“The Clean Arctic Alliance supports the proposal for a resolution submitted to MEPC 77 by eleven IMO member states that calls on ships operating in and near the Arctic to move from heavier, more polluting fuel oils to lighter distillate fuels with low aromaticity or other cleaner alternative fuels or methods of propulsion”, she added [1]. “If all shipping currently using heavy fuel oils while in the Arctic were to switch to distillate fuel, there would be an immediate reduction of around 44% in black carbon emissions from these ships. If particulate filters were installed on board these vessels, black carbon emissions could be reduced by over 90%”.

Recent IPCC findings show that the levels of climate ambition and timelines currently on the table for shipping at the IMO are totally inadequate”, continued Prior [2]. “It is imperative that measures due for adoption at the IMO’s Marine Environment Protection Committee (MEPC 77) be strengthened to ensure they drive fast deep cuts in both CO2 and black carbon emissions from ships, especially those visiting or operating near the Arctic.”

NGO Statement:
On 18 November, NGOs called on the IMO to halve shipping’s greenhouse gas emissions by 2030, and for IMO member states to urgently align the agency’s work on reducing climate impacts from shipping with the COP26 developments during MEPC 77 [3].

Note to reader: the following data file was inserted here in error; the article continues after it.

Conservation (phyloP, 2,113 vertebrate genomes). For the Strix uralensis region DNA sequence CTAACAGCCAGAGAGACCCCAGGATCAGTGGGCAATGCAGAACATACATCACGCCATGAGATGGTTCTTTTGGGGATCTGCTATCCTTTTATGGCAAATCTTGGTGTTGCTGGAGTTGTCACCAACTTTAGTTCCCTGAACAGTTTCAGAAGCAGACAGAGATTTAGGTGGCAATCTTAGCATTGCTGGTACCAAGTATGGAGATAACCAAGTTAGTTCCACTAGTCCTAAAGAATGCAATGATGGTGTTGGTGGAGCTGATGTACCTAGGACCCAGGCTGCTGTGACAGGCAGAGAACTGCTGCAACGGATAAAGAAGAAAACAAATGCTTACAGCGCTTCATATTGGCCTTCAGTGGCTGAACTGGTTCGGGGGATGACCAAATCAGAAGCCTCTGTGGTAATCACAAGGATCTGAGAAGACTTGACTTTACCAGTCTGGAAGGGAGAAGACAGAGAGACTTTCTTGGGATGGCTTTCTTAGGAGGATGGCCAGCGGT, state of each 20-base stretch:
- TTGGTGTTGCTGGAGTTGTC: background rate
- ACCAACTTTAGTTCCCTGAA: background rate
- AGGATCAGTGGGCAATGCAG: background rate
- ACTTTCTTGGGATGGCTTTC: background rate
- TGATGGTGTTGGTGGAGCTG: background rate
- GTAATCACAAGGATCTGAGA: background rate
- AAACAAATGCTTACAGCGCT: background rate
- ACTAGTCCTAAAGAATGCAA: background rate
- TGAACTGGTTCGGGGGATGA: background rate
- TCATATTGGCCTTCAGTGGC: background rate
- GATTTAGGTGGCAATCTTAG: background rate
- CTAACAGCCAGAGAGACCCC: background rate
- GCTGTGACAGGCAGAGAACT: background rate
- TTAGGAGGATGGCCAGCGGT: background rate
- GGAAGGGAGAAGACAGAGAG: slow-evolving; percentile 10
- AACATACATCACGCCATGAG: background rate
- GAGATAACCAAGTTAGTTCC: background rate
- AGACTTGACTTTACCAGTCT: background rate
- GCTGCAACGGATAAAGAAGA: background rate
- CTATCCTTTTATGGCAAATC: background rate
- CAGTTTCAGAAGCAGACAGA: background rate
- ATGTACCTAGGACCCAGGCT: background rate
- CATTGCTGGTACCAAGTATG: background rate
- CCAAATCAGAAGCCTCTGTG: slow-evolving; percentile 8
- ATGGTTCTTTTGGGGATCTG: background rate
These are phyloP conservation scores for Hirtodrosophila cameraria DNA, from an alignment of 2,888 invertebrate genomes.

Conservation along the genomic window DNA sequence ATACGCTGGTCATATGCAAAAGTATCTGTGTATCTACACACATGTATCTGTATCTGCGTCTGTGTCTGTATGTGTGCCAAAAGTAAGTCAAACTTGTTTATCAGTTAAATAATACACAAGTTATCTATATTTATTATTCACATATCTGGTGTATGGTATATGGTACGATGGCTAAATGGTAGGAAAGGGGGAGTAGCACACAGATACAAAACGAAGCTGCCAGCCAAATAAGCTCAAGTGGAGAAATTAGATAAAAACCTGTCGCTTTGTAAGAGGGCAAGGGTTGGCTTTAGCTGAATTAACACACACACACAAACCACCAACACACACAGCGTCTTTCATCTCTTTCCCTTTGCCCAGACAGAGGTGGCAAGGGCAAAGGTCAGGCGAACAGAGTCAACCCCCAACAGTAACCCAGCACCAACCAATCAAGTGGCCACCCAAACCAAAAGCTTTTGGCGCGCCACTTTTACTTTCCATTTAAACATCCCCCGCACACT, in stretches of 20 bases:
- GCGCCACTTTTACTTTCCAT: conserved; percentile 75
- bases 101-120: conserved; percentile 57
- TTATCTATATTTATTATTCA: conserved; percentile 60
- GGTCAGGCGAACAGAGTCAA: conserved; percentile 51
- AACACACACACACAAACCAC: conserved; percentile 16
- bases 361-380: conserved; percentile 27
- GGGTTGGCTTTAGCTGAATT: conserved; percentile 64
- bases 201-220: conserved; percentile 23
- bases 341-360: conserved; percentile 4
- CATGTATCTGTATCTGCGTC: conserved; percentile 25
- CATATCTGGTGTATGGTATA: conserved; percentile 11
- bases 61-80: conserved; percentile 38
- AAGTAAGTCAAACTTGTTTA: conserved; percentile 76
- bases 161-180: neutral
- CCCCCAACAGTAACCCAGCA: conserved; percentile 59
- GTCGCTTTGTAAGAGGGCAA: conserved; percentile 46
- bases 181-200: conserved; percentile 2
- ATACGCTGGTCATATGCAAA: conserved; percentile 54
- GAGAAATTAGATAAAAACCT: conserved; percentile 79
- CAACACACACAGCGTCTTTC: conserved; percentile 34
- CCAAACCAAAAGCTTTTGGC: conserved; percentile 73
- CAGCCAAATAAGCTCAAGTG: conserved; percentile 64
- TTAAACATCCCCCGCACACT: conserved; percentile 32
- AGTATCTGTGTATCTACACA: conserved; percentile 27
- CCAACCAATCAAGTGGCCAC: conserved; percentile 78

The statement called on IMO member states to: Align shipping with the 1.5° degrees target: commit to reducing ship climate impacts on a timeframe consistent with keeping warming below 1.5°, including reaching zero by 2050 at the latest and halving emissions by 2030;  Bolster short-term measures: reopen discussions on the level of ambition in the IMO’s short-term measure with a view to agreeing new targets consistent with halving emissions by 2030; Tackle black carbon: take decisive action to address the impact on the Arctic of black carbon emissions, a short-lived climate forcer responsible for 20% of shipping climate impact; and Set a GHG levy: agree a minimum $100/tonne levy on GHG emissions to raise climate finance and support a just transition to zero across the sector as called for at COP26More details here.
 
The IMO must halve shipping emissions by 2030
[1] MEPC 77-9 - Comments on the outcome of PPR 8 
[2] IPCC Report on Climate Crisis: Clean Arctic Alliance Calls for Black Carbon Cuts from Shipping
[3] NGO Statement: IMO must tackle impact of black carbon emissions on Arctic

About the Arctic and black carbon
Major shifts in climate occur more strongly and proceed faster at high latitudes with the most dramatic changes seen in the sea-ice cover of the Arctic Ocean. The summer sea ice cover is much reduced compared to only a few decades ago, and the remaining ice is about half as thick. Multi-year ice has declined by around 90%. Days with no summer sea ice could come as soon as the early 2030s, if the world fails to fulfil the Paris Climate Agreement’s commitment to limit global heating to less than 1.5C, which could have unprecedented consequences for the global climate and marine environment.